The trailer was overhyped and misleading but I think the distributors gotta do what its gotta do to make their film earn. Though it might have attracted and intrigued some viewers, it did not bring justice to the film’s merits.
Catfish is a documentary about a man named Yaniv Schulman (Nev for short) who is basically a good-natured guy and works as a photographer in New York City. One day he receives a painting of one of his famous pictures that he has posted on Facebook from an eight year old girl named Abby Pierce. That was the start of their correspondence online which led to Nev knowing Abby’s mother Angela, her stepfather Vince and her attractive half-sister Megan. He befriended all of them in Facebook. Nev then kept receiving paintings from Abby, talking to her mom occasionally and started to have a long distance relationship with Megan. While all these events are unfolding, Nev’s brother Ariel and a mutual friend Henry was filming the entire time.
As things with Megan got more intimate, Nev noticed that both Abby and Megan were making false claims over the Internet. However Nev still continued the friendship and his peers with the video recording. As both women continued to make more false claims, Nev and his brother and friend then decided to go on a spontaneous road trip all the way to rural Michigan and then discovered the real identity of those people he thought he knew.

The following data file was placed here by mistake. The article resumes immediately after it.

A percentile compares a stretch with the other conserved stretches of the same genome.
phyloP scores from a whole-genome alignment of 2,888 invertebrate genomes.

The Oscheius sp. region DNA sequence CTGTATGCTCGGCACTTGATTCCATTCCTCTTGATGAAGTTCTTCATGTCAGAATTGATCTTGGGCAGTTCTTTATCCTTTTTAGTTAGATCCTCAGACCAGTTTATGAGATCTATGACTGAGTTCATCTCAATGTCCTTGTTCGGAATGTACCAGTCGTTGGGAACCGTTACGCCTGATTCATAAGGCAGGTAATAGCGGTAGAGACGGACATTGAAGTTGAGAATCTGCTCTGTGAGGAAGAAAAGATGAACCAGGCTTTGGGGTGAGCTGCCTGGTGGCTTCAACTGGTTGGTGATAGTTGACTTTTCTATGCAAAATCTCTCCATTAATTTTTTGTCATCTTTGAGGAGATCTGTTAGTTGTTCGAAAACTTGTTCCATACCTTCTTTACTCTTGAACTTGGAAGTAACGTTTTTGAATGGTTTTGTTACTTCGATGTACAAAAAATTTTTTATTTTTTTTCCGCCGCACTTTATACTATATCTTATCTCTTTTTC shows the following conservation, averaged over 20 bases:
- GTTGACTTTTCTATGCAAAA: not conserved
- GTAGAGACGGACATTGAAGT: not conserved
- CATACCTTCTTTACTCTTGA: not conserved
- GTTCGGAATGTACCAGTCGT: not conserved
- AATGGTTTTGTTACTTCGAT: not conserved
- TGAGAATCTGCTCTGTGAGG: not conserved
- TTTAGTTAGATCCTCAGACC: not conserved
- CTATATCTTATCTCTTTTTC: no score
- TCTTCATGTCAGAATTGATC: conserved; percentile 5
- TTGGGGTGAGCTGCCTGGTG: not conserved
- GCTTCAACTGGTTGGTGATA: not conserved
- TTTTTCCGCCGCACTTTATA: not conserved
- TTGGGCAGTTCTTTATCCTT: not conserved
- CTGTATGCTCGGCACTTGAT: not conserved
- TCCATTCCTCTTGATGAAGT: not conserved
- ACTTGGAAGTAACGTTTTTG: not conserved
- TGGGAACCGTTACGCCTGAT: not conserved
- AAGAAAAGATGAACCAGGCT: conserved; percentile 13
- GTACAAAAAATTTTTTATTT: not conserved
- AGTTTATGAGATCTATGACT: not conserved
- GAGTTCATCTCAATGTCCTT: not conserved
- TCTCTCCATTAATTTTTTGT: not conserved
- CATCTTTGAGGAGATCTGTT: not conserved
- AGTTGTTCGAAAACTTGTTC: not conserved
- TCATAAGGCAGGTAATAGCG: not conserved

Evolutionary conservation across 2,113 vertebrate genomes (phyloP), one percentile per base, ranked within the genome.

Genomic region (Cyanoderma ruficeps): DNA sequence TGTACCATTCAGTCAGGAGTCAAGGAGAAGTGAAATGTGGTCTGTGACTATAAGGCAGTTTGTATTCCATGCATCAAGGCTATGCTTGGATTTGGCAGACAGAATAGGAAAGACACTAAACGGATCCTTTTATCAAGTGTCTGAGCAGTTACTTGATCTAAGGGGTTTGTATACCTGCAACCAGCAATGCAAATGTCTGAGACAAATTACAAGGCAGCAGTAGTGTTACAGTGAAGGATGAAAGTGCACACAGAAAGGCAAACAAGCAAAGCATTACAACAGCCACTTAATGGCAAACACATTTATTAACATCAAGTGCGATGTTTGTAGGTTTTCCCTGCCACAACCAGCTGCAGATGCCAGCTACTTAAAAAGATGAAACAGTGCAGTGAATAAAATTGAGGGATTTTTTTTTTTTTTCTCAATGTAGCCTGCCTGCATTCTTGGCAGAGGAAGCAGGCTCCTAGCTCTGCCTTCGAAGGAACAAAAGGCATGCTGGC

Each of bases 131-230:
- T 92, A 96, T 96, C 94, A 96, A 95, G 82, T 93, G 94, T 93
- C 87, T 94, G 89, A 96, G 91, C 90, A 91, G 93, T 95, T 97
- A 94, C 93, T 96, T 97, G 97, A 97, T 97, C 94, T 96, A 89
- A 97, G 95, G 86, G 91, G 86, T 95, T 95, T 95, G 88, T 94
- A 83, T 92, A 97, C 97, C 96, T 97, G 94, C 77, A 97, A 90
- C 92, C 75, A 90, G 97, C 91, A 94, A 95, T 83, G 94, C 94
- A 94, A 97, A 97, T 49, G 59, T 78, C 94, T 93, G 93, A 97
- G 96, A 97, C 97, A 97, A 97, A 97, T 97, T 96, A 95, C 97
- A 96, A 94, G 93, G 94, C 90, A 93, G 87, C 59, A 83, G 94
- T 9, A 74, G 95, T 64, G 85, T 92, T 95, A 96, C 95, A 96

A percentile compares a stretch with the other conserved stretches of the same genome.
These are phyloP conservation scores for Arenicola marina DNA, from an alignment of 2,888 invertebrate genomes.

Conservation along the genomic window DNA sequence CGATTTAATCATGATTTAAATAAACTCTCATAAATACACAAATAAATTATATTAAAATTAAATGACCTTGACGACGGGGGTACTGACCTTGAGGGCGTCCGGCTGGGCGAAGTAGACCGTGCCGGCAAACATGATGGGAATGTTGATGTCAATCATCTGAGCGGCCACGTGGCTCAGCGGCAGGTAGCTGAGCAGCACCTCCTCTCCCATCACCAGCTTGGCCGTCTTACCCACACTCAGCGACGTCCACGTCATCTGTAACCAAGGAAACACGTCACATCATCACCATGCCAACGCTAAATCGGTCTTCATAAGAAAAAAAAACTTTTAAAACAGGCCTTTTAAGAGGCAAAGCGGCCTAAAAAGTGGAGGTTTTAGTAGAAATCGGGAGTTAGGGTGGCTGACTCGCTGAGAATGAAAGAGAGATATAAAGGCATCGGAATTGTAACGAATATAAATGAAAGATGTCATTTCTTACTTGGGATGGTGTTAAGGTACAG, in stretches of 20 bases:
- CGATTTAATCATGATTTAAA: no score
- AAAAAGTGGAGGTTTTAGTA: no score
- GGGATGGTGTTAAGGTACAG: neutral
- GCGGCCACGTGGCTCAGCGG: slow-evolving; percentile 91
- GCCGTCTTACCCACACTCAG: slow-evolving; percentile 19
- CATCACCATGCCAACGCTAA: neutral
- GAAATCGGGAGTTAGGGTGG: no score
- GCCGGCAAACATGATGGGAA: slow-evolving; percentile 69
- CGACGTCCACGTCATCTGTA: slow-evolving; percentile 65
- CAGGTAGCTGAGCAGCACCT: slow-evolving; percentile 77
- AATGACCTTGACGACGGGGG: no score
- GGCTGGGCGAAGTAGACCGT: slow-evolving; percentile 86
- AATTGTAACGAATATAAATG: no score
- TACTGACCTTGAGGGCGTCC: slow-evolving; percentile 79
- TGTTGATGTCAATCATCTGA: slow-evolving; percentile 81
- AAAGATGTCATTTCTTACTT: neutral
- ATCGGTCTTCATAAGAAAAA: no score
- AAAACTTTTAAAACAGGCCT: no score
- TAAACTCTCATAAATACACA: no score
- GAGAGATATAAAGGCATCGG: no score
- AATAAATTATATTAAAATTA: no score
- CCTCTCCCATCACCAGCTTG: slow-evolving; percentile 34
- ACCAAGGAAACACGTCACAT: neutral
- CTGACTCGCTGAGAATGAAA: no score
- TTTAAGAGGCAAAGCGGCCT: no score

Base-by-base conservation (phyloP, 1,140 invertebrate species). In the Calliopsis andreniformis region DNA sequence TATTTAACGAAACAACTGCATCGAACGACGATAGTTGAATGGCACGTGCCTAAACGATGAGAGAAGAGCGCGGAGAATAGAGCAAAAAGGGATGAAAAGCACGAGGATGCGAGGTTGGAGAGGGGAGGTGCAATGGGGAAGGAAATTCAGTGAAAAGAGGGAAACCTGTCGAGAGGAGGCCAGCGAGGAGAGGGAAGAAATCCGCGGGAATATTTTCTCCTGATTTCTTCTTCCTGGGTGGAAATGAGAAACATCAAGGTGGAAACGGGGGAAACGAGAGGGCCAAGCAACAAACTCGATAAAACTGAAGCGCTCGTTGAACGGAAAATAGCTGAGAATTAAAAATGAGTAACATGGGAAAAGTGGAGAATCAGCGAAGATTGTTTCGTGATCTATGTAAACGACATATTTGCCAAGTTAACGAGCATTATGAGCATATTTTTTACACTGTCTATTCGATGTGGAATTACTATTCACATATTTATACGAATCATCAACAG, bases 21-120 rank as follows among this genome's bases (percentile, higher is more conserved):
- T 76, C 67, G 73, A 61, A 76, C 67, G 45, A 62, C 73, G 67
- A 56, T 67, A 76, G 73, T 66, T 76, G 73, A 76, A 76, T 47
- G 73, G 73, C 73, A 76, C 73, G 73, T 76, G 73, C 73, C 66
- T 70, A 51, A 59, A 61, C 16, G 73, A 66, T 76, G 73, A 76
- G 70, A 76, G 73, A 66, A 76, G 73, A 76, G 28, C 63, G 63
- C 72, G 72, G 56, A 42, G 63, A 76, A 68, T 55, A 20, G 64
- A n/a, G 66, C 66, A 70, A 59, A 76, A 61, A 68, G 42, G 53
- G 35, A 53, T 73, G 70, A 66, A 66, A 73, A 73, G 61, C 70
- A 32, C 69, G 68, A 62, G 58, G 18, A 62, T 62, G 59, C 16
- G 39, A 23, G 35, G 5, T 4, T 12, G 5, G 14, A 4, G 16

One of the issues that this documentary had to deal with is it’s authenticity. A few are calling it a “mockumentary” much to the filmmaker’s protest. In defense of it, it does not look contrived at all. Initially these men were bored probably and had nothing better to do so they picked up a camera and then just luckily got the surprised ending that they have never expected but might have hoped for to make their film interesting.
Overall, the documentary stands out on its own – compelling, above average editing and technically savvy in its own right. And it is really hard to make a review without giving too much away. One of the strengths this film has is the sense of a puzzling mystery which the viewers would want to figure out and as it is concluded some might be left with a cynical “that’s it?!?” and the other half might have an unsettling feeling. When the narrative is sharpening up and the denouement is revealed a feeling of being misled and incompletion will reverberate but eventually it will be replaced with satisfaction and sorriness come the credits.
What this documentary has to offer in reflection is how powerful social networking is in this age and day – in which it does make the world go smaller but identities are getting vaguer and it is become easier to manipulate people in just one click of a mouse or several keyboard keys.
Watch it: during a quick study break or a break from office work. The film is just over less than 90 minutes long.
Do not watch it if: you are anticipating for a traditional slasher film – blood, guts and gore.
7.5 out of 10 stars: Definitely worth your time.